Second Sunday in Lent 1 March 2015
(Genesis 17:1-7, 15-16 Psalm 22 Romans 4:13-25 Mark 8:31-38)
“Take Up Your Cross!”
There was a small plane with 5 passengers on it. Halfway to its destination, the engines started sputtering and failing. The pilot came out from behind the curtain wearing a parachute pack on his back.
He said, “Friends, I have some bad news, some good news and some bad news. The bad news is we have an engine malfunction and we’re going down. The good news is there are several parachutes here along the wall. The bad news is that there are 5 of you and only 4 of them. So you’ll have to work it out among yourselves.
With that he was out the door.
A woman leaped up. “I am one of the most prominent brain surgeons in the northeast. My patients depend on me.” She grabbed a parachute pack and leaped out.
A man stood up and said. “I am a partner in a large law practice and the office would fall to pieces without me.” He grabbed a parachute and leaped out.
Another man stood up and said, “I am known to be the smartest man in the world. My IQ is so high I won’t mention it so I don’t make you feel bad. Surely you understand that I must have a parachute.” He grabbed a pack and leaped out.
There were now only two people left on the plane, a Lutheran minister and a teenage boy.
“Son,” said the minister, “You take the last parachute. You’re young. You have your whole life ahead of you. I’ve had a good run. God bless you and safe landing.”
The teenage boy looked up at the older man. “Thanks, pastor. That means a lot to me, really, but there are still two parachutes left, because that smartest man in the world, he grabbed my knapsack before he jumped.”
In many ways, it feels as if we all are in midair clinging to some kind of security, some sense of identity and purpose in life. Deciding what we cling to and what we let go of is so much a part of our daily lives, and becomes such an important part of our Lenten journey.
On this Second Sunday of Lent we are taken to the very heart of Mark’s Gospel. In today’s text is where a major transition takes place in Mark, from the ministry of Jesus opposing all that oppresses God’s people (by healing, feeding, casting out demons, etc.) to Jesus’ journey to the Cross. Maybe, more than anything else, today’s text most succinctly summarizes discipleship in the Kingdom of God and why it is so hard for us to accept it.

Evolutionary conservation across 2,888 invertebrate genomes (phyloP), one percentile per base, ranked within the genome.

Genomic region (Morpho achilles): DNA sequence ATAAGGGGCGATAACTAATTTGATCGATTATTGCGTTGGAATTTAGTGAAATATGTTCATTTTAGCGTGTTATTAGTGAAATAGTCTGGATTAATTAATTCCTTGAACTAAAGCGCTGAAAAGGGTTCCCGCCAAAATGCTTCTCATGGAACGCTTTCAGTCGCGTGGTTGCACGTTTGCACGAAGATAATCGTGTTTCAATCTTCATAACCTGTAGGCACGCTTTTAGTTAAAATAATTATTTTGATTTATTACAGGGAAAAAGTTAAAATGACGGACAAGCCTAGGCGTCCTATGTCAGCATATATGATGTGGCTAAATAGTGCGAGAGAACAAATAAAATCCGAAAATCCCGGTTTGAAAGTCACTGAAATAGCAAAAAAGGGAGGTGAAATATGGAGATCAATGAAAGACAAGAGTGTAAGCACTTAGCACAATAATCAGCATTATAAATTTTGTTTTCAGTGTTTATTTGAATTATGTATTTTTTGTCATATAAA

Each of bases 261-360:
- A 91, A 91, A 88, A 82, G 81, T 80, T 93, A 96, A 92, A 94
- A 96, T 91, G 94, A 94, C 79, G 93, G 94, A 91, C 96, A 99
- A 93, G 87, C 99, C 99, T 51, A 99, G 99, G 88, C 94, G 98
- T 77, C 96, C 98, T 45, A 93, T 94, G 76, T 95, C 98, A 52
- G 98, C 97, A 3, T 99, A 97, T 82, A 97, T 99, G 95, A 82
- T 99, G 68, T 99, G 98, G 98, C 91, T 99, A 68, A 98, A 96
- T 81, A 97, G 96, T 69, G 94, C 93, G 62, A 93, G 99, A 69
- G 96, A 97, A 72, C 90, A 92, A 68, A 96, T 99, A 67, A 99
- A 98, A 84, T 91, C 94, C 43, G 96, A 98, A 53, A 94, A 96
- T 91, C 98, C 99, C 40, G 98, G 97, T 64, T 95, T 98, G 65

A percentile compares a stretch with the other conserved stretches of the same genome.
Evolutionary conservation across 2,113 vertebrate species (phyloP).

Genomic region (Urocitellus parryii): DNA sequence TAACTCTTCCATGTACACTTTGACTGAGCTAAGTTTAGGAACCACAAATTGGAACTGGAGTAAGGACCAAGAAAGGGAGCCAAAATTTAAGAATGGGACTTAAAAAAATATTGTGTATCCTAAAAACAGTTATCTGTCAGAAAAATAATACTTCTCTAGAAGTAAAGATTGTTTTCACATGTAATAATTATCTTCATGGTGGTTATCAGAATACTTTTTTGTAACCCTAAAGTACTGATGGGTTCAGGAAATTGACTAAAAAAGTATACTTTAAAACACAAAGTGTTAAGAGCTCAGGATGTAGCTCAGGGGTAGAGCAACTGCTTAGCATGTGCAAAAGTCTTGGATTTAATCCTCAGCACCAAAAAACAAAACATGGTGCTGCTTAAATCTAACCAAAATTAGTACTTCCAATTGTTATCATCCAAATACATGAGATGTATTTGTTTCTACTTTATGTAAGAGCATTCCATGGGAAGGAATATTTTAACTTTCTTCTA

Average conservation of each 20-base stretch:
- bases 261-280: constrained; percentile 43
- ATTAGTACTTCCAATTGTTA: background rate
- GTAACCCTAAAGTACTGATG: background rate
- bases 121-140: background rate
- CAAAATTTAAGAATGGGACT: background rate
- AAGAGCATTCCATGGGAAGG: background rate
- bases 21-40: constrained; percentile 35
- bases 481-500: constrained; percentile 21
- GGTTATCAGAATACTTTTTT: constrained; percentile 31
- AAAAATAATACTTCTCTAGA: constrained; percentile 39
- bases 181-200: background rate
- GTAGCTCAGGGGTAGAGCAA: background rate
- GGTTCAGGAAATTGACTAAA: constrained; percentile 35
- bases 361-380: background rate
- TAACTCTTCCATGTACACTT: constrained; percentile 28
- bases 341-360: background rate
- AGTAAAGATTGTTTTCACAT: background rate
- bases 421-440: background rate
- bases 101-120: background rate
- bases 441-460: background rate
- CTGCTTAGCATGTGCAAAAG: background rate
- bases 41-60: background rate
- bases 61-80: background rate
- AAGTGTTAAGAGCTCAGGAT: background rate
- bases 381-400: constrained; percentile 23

I think most of us know the story pretty well that leads up to where we pick up the story this morning. Jesus and his disciples have been all over Galilee and are now on the outskirts of the Roman town of Caesarea Philippi when Jesus asks two important questions: “who do people say that I am?” And, more to the point, in light of all this, “who do you say that I am?” They both have answers, the first with comparisons to important biblical figures; the second with Peter’s flash of insight that this is no mere miracle worker of a prophet, but is indeed, God’s Anointed One, the Messiah.
And then comes the turning point: Jesus begins to explain what it means to be the Messiah, and no one—including Peter—can believe it! Why? Because the Jews were looking for a powerful leader, perhaps a military king like David, and so they deeply disappointed with Jesus’ pronouncement.
We are no different. We still, more often than not, want our God to come in strength; and therefore, we often miss God coming to us in our suffering and weakness. And so while we may not get the God we want, in Jesus we discover the God we need, the one who does not overwhelm us but meets us in our brokenness in order to restore and redeem us.